rain barrel

How To Build a Rain Barrel

You know that rain event that we had over the weekend that really took everyone by surprise….well, surprise!  If you’ve lived in North Texas for any length of time, you know that the dog days of summer are just beginning.  From now until August/September, we will be doing our rain dances and praying to the rain gods that they will look favorably upon us.  You may also offer your dog, Fluffy, to the water department as an exchange for your water bill.  Yep, summer in Texas is here.  As we wait for our next rain event, there is something you can do to prepare for it and conserve water after the next rain event.  You can build a rain barrel!  Using a rain barrel can help you save a good amount of money in a season, and it’s also a great way to conserve water!  For every inch on rain that falls on a 500 square foot roof, you can collect up to 300 gallons of water – that’s a lot of water!  You can use this water in your watering containers for use when you water your houseplants, yard plants, garden, or even your lawn.  Before we begin, I do need to tell you that rain barrels are illegal in some areas.  We have not heard of any areas in North Texas where rain barrels are illegal, but it’s always a good idea to check with your city’s code enforcement department to make sure you are allowed to have a rain barrel.  It’s also a good idea to check with your water department as some cities may offer rebates on your water bill for use of a rain barrel. 

Step One:  Gather Your Materials

Before you start to wonder if this project is bigger than you can manage, don’t worry – it’s a lot easier than you think!  Here’s what you’ll need: 

  • 1 large plastic garbage can (don’t be afraid to go with the biggest you can find – the bigger your garbage can is, the more water you’ll collect!)

  • 1 tube of watertight sealant or roll of Teflon tape for plumbing

  • 2 rubber washers

  • 2 metal washers

  • 1 hose clamp

  • A drill (kids, ask your parents for permission first!)

  • Landscaping fabric

Step Two:  Drill a Hole

As you’re gathering your supplies at Home Depot, you may see a rain barrel kit and be inclined to buy it.  Keep walking, save the money, and continue with the DIY steps.  First, you’ll want to drill a hole near the bottom of your barrel (trash can).  This is where you’ll insert your spigot.  Tip: Use a drill bit that’s smaller than or is the same size as your spigot.  Also, don’t create a hole that’s too low as you’ll want to leave space underneath the barrel to fill your watering can.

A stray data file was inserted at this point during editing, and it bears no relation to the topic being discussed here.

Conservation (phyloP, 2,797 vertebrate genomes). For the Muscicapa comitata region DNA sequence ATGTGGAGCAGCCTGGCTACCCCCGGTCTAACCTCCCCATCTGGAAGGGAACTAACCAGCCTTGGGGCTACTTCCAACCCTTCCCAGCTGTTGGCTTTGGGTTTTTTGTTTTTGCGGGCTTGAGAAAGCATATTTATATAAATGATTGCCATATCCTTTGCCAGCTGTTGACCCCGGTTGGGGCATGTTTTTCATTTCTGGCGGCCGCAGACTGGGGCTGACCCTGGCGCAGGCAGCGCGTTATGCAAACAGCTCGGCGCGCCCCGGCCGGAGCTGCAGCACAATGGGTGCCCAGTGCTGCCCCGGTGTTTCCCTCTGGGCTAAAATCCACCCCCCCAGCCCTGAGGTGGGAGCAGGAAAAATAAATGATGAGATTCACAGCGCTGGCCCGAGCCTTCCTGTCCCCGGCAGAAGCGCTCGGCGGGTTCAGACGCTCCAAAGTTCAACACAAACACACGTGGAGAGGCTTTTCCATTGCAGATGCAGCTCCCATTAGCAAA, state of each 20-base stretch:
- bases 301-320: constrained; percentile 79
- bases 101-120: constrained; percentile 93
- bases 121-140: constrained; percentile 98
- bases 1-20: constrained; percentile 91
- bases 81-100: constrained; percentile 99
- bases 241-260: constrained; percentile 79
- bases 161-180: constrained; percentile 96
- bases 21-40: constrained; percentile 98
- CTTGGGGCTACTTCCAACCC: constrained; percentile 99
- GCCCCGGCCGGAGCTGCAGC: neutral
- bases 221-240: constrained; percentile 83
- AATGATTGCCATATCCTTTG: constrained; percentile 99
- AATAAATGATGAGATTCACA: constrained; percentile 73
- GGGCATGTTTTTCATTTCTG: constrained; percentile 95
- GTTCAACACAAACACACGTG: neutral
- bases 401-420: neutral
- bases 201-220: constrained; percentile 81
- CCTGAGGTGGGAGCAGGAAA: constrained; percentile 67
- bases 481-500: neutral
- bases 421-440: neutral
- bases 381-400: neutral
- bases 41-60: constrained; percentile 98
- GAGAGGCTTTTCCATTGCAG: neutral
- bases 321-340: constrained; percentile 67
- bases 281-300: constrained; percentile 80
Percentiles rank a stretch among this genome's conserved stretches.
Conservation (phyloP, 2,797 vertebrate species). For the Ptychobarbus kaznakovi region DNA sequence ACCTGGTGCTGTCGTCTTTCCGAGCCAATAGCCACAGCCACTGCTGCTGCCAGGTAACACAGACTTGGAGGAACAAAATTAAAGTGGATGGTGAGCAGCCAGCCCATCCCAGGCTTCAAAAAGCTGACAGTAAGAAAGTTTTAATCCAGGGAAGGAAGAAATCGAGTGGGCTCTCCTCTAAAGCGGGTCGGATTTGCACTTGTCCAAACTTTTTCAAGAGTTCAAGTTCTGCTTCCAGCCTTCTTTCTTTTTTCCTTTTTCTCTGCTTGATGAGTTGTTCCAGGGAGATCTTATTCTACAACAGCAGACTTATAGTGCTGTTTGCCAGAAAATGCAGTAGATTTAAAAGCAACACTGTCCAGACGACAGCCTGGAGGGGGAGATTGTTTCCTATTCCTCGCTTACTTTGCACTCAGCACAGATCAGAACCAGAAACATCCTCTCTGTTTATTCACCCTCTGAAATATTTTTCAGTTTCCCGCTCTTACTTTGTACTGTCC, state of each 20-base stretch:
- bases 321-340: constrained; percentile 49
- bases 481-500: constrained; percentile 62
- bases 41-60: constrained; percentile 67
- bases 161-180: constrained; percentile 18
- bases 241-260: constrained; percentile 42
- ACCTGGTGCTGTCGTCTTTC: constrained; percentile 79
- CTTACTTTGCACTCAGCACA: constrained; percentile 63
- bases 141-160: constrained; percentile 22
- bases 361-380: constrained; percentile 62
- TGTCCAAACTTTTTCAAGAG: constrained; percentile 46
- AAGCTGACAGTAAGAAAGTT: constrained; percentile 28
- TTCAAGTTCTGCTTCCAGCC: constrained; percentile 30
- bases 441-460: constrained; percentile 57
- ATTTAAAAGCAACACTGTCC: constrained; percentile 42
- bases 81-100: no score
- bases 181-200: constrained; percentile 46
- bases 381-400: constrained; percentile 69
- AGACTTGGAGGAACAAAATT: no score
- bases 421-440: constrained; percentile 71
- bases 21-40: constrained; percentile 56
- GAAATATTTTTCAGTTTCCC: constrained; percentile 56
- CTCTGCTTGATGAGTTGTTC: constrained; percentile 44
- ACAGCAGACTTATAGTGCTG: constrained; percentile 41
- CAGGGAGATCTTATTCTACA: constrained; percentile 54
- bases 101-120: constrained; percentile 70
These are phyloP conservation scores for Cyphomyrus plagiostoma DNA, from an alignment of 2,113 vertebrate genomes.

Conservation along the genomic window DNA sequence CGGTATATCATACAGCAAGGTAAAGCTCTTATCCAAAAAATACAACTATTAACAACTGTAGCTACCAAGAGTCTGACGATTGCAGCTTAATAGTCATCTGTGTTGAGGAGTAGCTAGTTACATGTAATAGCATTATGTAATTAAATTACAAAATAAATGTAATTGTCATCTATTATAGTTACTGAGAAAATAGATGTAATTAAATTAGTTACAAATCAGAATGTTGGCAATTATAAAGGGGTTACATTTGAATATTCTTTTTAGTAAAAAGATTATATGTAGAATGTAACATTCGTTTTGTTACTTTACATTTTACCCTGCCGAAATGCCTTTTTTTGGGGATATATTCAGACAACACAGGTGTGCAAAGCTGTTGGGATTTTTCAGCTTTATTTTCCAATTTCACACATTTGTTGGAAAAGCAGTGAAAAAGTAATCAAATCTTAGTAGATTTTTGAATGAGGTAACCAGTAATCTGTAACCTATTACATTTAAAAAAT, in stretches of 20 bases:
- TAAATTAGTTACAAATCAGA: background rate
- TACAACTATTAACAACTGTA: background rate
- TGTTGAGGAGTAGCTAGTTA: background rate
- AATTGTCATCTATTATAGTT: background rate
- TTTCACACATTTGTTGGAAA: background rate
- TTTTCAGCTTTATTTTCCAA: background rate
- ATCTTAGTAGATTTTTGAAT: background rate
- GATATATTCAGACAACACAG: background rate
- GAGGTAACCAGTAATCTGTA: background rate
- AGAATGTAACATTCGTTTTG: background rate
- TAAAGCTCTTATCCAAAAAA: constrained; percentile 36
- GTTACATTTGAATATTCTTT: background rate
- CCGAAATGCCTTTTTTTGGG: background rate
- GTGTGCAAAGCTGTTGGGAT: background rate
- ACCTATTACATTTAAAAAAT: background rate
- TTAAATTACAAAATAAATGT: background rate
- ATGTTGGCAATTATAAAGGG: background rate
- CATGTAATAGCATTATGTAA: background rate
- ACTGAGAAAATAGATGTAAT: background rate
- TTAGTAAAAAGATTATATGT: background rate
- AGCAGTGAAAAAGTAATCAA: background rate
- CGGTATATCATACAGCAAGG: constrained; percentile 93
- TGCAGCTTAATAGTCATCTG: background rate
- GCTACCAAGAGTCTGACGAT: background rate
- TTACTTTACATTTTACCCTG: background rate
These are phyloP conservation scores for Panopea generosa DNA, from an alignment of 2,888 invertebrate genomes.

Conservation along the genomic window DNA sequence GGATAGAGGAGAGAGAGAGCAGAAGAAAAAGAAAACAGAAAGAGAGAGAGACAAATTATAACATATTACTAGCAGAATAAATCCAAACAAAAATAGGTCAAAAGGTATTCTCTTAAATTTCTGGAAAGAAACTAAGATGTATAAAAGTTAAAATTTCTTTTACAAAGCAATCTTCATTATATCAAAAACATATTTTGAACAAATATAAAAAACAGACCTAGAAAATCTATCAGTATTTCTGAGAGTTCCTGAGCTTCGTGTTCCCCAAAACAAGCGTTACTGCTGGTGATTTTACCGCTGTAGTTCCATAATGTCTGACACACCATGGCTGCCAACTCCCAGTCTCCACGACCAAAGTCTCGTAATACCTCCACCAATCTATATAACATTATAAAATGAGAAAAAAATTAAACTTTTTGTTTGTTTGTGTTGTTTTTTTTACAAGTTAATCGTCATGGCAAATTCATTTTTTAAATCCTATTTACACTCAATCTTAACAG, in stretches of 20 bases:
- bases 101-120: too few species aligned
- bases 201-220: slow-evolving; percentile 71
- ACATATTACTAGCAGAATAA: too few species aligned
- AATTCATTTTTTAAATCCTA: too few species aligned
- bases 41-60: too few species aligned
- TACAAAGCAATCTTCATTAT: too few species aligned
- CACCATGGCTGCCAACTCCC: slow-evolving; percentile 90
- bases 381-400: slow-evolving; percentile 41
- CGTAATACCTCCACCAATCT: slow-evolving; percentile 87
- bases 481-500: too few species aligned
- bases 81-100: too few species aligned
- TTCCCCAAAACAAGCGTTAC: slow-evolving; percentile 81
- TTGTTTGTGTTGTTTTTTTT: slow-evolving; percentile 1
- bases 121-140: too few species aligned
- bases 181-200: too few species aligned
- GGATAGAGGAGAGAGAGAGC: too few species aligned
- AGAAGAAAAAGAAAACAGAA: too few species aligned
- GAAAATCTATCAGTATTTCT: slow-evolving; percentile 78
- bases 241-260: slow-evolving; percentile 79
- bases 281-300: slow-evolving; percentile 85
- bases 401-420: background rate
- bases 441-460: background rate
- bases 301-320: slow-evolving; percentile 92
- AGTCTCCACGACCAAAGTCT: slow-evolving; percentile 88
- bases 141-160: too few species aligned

Step Three:  Insert the Spigot

Place one of the metal washers onto the threaded end of the spigot.  From there, put a snugly fitting rubber washer over the threads to help hold the washer in place.  This will help to prevent leaks from occurring.  

Step Four:  Seal it Up

After you’ve built your spigot, you’ll want to place a bead of waterproof sealant over the rubber washer and insert the spigot into the hole on your barrel.  Wait for the sealant to dry and then run a rubber washer followed by a metal washer onto the threads of the spigot inside the barrel.  Be sure to secure the spigot in place inside your barrel using the hose clamp.  This will keep the spigot from coming loose from your barrel.  Tip:  You can also use watertight Teflon tape to seal the hole for the spigot.

Step Five:  Create Entry and Exit Holes

Carefully create a hole in the lid of the rain barrel (garbage can).  This hole should sit under your home’s downspout so the water runs right into the barrel.  Be sure to cut the hole so that it’s large enough to accommodate the water flow coming from the downspout. You will also want to drill a second or third hole near the very top of the actual barrel to ensure that water will be able to overflow, if necessary.  Tip:  You can use a short length of hose or PVC pipe to run from the overflow hole to another rain barrel to connect them so that you don’t lose water.

Step Six:  Seal the Top

Cut a piece of landscaping fabric to sit over the top of the barrel and then put the lid on to secure it.  This will create a barrier that keeps mosquitos and other pests from getting into your rain barrel water.

Step Seven:  Where to Place Your Rain Barrel

Now that you’ve completed construction on your barrel, your next task is to figure out where to put it.  Be sure to position it in a spot that is directly underneath your downspout that is convenient for you to access.  Now, sit back and wait for the rain to come so that you can enjoy the water and money savings!  As mentioned earlier, be sure to do your rain dance!  

We hope that you’ve found this project to be fun and useful in help you conserve water and money.  Initially, I was going to begin posting water rebate information next week, but I found a cool idea for gardens – rain gardens – that I will share with you next week that will help you conserve water during the summer.  Be sure to look out for that post as it’s another fun and creative way to become Water Smart!  As always, we love to hear from you, so be sure to post your pictures of your rain barrels to our Facebook or Twitter pages.  Have a safe Memorial Day weekend!

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